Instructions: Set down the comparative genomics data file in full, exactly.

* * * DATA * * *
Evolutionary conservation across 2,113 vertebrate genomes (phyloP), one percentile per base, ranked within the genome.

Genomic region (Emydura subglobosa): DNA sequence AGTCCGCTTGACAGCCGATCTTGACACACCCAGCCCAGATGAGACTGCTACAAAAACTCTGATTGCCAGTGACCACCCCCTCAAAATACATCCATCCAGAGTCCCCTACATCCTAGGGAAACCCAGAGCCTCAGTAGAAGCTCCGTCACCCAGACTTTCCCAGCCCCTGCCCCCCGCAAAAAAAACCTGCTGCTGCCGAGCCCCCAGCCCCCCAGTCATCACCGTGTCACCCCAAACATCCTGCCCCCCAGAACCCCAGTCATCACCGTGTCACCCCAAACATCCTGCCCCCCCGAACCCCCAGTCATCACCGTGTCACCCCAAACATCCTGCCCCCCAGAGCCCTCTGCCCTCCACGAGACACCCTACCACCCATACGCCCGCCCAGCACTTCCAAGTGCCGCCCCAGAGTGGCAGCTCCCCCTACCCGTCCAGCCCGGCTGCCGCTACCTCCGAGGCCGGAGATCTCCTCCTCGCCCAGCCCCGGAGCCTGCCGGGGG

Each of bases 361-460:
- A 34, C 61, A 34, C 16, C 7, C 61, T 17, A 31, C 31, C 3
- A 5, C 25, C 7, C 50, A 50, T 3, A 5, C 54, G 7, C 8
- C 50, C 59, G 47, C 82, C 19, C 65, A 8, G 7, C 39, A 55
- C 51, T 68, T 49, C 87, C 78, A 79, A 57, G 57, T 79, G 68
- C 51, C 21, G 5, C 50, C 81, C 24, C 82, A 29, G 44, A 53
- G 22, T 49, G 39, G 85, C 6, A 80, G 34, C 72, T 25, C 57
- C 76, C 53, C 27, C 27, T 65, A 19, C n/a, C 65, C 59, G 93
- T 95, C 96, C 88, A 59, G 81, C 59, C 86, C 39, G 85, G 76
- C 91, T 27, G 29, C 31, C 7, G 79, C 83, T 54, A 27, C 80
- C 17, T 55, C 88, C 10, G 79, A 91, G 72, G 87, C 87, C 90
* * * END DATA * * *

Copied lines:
Evolutionary conservation across 2,113 vertebrate genomes (phyloP), one percentile per base, ranked within the genome.

Genomic region (Emydura subglobosa): DNA sequence AGTCCGCTTGACAGCCGATCTTGACACACCCAGCCCAGATGAGACTGCTACAAAAACTCTGATTGCCAGTGACCACCCCCTCAAAATACATCCATCCAGAGTCCCCTACATCCTAGGGAAACCCAGAGCCTCAGTAGAAGCTCCGTCACCCAGACTTTCCCAGCCCCTGCCCCCCGCAAAAAAAACCTGCTGCTGCCGAGCCCCCAGCCCCCCAGTCATCACCGTGTCACCCCAAACATCCTGCCCCCCAGAACCCCAGTCATCACCGTGTCACCCCAAACATCCTGCCCCCCCGAACCCCCAGTCATCACCGTGTCACCCCAAACATCCTGCCCCCCAGAGCCCTCTGCCCTCCACGAGACACCCTACCACCCATACGCCCGCCCAGCACTTCCAAGTGCCGCCCCAGAGTGGCAGCTCCCCCTACCCGTCCAGCCCGGCTGCCGCTACCTCCGAGGCCGGAGATCTCCTCCTCGCCCAGCCCCGGAGCCTGCCGGGGG

Each of bases 361-460:
- A 34, C 61, A 34, C 16, C 7, C 61, T 17, A 31, C 31, C 3
- A 5, C 25, C 7, C 50, A 50, T 3, A 5, C 54, G 7, C 8
- C 50, C 59, G 47, C 82, C 19, C 65, A 8, G 7, C 39, A 55
- C 51, T 68, T 49, C 87, C 78, A 79, A 57, G 57, T 79, G 68
- C 51, C 21, G 5, C 50, C 81, C 24, C 82, A 29, G 44, A 53
- G 22, T 49, G 39, G 85, C 6, A 80, G 34, C 72, T 25, C 57
- C 76, C 53, C 27, C 27, T 65, A 19, C n/a, C 65, C 59, G 93
- T 95, C 96, C 88, A 59, G 81, C 59, C 86, C 39, G 85, G 76
- C 91, T 27, G 29, C 31, C 7, G 79, C 83, T 54, A 27, C 80
- C 17, T 55, C 88, C 10, G 79, A 91, G 72, G 87, C 87, C 90